The Magistrates Association is calling for new measures to be introduced to reduce the use of short prison sentences.
We are proposing that the Ministry of Justice should consider placing restrictions on the use of prison sentences of up to eight weeks, as long as robust and effective community alternatives to custody are universally available. This could have a significant impact on reducing reoffending rates, as evidence suggests that very short prison sentences are very disruptive to the employment, accommodation and caring responsibilities of an offender, but offer limited opportunities for rehabilitation.
Earlier this year, the Ministry of Justice announced that it was considering abolishing prison sentences of less than six months. While this proposal has been backed in recent weeks by Justice Secretary David Gauke and the then Prisons Minister Rory Stewart, the Magistrates Association believes that it would not be practical for all prison sentences of up to six months to be abolished, warning that sentences of only a few weeks must be considered differently to those of up to six months.
The MA is, however, proposing an alternative approach to reducing the use of very short prison sentences, by changing the law to put in place restrictions on when immediate custody of up to eight weeks can be ordered. Magistrates can already only order immediate custody when they decide it is unavoidable but to further reduce the use of short prison sentencers, sentencers could be required to give a community order instead of any prison sentence of under eight weeks apart from:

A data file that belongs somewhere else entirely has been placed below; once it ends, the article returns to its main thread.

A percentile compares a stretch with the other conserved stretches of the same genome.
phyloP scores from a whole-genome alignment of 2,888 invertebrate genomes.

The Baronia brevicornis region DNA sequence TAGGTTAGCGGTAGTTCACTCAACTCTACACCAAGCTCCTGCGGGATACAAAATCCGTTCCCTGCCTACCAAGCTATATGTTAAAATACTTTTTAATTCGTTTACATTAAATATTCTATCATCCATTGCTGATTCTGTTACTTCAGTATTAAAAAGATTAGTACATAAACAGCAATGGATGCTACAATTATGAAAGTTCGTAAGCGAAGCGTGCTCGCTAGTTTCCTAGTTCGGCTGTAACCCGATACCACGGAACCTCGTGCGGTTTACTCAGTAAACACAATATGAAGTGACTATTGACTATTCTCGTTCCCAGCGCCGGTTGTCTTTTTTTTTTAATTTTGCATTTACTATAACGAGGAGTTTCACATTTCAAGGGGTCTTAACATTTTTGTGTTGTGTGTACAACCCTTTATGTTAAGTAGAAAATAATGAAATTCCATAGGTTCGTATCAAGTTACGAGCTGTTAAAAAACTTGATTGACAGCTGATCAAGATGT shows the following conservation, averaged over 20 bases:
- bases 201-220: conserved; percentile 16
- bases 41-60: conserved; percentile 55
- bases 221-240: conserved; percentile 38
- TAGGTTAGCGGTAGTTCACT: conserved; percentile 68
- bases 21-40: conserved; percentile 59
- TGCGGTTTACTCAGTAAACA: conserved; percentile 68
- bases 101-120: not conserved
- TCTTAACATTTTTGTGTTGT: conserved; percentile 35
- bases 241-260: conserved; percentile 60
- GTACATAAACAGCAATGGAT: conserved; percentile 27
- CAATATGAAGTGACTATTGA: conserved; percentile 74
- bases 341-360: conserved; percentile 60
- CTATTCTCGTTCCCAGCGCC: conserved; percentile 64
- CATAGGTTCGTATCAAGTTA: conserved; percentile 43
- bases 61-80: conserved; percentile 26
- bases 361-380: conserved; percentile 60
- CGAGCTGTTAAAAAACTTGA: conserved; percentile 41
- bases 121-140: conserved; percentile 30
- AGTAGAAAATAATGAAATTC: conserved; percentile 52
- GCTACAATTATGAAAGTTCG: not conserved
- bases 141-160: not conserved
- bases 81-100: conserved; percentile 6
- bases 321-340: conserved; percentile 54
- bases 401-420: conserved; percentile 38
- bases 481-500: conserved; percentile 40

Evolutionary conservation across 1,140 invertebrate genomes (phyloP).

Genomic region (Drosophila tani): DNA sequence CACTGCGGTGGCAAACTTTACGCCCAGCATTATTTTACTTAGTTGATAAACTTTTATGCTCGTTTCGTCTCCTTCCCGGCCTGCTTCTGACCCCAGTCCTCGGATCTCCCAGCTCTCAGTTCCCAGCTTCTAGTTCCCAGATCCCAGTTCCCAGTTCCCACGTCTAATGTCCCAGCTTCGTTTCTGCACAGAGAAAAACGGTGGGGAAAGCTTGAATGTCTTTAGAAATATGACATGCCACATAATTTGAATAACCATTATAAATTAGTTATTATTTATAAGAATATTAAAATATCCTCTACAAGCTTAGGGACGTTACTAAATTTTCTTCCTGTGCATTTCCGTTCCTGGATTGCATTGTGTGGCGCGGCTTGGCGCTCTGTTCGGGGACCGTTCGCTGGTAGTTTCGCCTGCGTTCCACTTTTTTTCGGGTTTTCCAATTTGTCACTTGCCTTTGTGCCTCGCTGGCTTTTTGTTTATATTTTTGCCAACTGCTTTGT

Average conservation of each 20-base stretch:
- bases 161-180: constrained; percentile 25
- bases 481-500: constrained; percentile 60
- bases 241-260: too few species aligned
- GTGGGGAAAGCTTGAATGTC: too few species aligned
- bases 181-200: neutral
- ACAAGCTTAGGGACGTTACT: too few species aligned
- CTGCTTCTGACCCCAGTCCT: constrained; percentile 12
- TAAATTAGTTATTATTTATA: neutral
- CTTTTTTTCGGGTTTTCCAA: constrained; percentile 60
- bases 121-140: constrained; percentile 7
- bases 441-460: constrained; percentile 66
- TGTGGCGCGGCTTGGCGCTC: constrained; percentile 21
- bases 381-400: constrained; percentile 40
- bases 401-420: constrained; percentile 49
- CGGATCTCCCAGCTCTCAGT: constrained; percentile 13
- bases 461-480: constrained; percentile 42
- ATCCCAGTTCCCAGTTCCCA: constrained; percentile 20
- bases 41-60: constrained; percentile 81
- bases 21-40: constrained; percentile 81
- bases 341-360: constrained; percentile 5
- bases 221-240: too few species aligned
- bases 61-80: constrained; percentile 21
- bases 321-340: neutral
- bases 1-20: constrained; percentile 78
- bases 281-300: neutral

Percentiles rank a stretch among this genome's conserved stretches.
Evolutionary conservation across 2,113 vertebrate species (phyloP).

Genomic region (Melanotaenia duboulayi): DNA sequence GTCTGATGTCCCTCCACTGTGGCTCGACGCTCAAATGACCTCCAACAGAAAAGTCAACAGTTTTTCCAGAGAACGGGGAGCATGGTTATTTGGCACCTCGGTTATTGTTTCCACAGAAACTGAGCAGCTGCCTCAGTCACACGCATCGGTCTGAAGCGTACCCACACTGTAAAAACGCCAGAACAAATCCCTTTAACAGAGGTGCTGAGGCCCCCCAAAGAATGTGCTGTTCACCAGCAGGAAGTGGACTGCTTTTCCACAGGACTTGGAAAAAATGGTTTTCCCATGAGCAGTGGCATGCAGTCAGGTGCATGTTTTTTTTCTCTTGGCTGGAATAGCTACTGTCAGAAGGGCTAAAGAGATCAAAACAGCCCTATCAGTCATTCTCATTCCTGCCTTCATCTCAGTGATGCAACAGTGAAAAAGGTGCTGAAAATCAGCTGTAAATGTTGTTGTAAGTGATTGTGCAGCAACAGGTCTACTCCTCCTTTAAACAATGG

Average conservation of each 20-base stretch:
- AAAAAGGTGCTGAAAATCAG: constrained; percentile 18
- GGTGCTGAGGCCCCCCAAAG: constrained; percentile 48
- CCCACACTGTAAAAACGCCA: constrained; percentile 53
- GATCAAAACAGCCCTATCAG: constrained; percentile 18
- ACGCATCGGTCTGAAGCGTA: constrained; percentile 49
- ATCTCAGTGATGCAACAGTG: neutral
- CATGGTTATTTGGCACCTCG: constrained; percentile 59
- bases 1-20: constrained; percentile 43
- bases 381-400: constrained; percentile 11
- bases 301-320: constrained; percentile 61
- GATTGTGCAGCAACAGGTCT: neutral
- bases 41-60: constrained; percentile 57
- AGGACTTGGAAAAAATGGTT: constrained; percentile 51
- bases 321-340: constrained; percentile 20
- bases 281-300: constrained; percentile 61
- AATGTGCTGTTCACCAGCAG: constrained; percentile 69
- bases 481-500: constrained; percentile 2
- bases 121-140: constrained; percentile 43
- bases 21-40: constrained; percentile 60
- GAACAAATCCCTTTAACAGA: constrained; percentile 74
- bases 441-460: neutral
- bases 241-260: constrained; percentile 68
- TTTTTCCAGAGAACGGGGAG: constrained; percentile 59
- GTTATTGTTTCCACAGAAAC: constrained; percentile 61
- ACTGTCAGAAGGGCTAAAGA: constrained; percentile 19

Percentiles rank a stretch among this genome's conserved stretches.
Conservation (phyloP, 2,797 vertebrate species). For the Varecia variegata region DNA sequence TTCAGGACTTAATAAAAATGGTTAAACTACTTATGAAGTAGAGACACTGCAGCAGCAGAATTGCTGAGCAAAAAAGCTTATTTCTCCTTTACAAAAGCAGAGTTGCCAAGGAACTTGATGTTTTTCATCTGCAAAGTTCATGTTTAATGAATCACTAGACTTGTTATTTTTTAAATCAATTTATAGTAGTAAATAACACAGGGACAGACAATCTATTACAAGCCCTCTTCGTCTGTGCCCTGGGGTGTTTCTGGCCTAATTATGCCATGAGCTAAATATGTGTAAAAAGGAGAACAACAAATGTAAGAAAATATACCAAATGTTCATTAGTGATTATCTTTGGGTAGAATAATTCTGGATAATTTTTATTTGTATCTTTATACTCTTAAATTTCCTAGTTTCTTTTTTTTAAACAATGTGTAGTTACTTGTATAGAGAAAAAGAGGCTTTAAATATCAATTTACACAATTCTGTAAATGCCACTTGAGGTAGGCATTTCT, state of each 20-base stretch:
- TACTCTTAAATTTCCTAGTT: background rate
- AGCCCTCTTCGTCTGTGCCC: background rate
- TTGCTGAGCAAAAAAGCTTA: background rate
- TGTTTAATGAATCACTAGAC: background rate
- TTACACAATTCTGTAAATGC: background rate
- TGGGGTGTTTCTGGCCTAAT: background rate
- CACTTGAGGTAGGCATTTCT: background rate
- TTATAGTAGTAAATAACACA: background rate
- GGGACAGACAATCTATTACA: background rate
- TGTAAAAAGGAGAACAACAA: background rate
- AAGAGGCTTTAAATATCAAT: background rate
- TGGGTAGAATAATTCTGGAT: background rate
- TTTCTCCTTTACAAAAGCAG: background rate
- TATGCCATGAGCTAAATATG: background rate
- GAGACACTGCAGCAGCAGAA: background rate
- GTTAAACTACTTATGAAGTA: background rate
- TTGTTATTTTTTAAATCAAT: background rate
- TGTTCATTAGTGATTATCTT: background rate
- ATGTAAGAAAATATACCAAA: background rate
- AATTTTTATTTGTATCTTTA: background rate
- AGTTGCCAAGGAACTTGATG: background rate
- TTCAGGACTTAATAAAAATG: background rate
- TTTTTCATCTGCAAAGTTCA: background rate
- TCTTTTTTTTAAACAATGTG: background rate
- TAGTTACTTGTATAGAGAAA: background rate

- When an offender has breached an existing order or committed if an offence while on an existing order, or;
- In exceptional circumstances, such as situations where the offender is only in the UK for a few weeks so could not engage with community options.
The Magistrates Association emphasises that those offenders given a community sentence as an alternative to custody must receive adequate support and monitoring, thus ensuring that breaches are dealt with promptly and appropriately. We call on the Ministry of Justice to ensure sentencers can be confident in alternatives to custody being available, effective and robustly managed before any proposed change in law.
John Bache JP, National Chair of the Magistrates Association, said:
‘If current provision of robust and effective community alternatives to custody could be guaranteed in all areas, this would increase sentencer confidence.
'Once this is in place, the MA would support restrictions being placed on the use of immediate custody to support the Ministry of Justice in its aims to reduce the use of short prison sentences.
'Sentencers must retain discretion to order immediate custody if existing orders have been breached, and there are no appropriate alternatives, but otherwise sentences of up to eight weeks should be restricted so that they are only available in the most exceptional circumstances.’
The Magistrates Association's full position statement on the use of short custodial sentences is available here.